I live in a ghost town. Or, since Christchurch's CBD's population fell from 8000 to just 5000 after the quakes, perhaps I should call it a ''ghosting'' town.
On weekends I drift from street to street in search of company, but all I see are empty car parks, dusty building sites and quiet streets. The few people who do venture into town cluster in a few select spots - New Regent St, the Re:Start and Victoria St at night.
On weekdays there's a little more spirit but it might not be growing fast enough for the early settlers. St Asaph St Kitchen, which had great nachos, has closed and I suspect many other businesses are struggling.
Living in the CBD has lots of perks - you barely need to use your car so you save on petrol, you are close to everything so you don't need to plan for everything in advance and if you don't have a backyard you save time on weeding.
In most cities, you're close to people when you live in the centre.
But in Christchurch that's where you're most likely to be isolated at the moment.
Most of my friends live in various suburbs of Christchurch - they need their car to drive into town.
The centre could be a great place to have more apartment-style buildings.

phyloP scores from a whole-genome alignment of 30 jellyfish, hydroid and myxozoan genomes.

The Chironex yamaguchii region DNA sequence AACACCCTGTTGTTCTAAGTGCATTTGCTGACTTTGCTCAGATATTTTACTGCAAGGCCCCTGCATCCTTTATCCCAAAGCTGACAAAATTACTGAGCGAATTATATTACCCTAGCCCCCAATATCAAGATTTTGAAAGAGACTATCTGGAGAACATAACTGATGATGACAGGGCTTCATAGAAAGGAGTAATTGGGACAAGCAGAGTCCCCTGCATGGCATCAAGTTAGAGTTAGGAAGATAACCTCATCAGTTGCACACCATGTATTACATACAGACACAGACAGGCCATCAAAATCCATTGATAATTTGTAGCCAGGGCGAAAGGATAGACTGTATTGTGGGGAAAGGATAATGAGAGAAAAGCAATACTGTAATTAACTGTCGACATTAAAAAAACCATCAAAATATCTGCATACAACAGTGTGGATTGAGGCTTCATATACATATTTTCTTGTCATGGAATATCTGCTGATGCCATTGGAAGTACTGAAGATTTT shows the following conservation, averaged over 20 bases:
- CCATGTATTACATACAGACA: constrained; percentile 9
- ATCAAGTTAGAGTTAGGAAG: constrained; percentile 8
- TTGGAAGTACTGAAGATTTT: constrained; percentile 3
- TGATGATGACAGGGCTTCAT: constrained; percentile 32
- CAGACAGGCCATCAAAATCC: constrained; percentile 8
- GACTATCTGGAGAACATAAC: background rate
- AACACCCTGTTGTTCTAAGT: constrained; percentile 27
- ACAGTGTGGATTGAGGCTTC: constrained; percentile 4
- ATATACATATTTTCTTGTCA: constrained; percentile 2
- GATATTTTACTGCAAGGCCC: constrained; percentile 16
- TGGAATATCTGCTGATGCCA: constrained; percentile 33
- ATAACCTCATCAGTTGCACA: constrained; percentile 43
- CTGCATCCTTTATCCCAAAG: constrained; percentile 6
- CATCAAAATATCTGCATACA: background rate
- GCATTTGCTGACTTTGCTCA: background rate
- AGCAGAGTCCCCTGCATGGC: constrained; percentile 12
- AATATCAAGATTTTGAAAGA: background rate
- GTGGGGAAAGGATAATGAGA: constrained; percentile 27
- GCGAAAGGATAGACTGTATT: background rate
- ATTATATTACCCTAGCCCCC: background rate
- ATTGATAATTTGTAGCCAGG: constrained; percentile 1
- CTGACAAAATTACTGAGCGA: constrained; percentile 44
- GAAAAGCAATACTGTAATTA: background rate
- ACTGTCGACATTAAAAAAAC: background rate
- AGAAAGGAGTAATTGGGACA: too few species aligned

My husband Nick and I live in a one-bedroom flat very close to the centre. We have neither a garage nor a backyard, but it's big enough for us, well insulated, and close to everything.
I bet other young or even retired people might enjoy having the same option.
Unfortunately, most of the CBD residential developments announced so far seem to be on the high end of the market.
Yet, getting more people living in the CBD would solve some of Christchurch's problems.
It would alleviate car parking and traffic issues as central city residents would be more likely to walk, bike or use public transport.
Business owners in the CBD are already getting worried as empty lots used as carparks get work under way. Of course, we will need more devoted parking space as the CBD comes back to life - but I hope that more people will hop on their bike, walk or use public transport, too.
Central city residents would fill restaurants, cafes and shops, keeping them alive into the evening as well.
More businesses would open.
I'm looking forward to being able to bump into friends in the evening on my way home or meet at a bar with last-minute planning. But will there be enough affordable central city developments to halt the CBD's ghosting? I hope so.
Do you live in the CBD, or would you like to move there? Leave a comment, email me at firstname.lastname@example.org or follow me on twitter @CcileConscious.
- The Press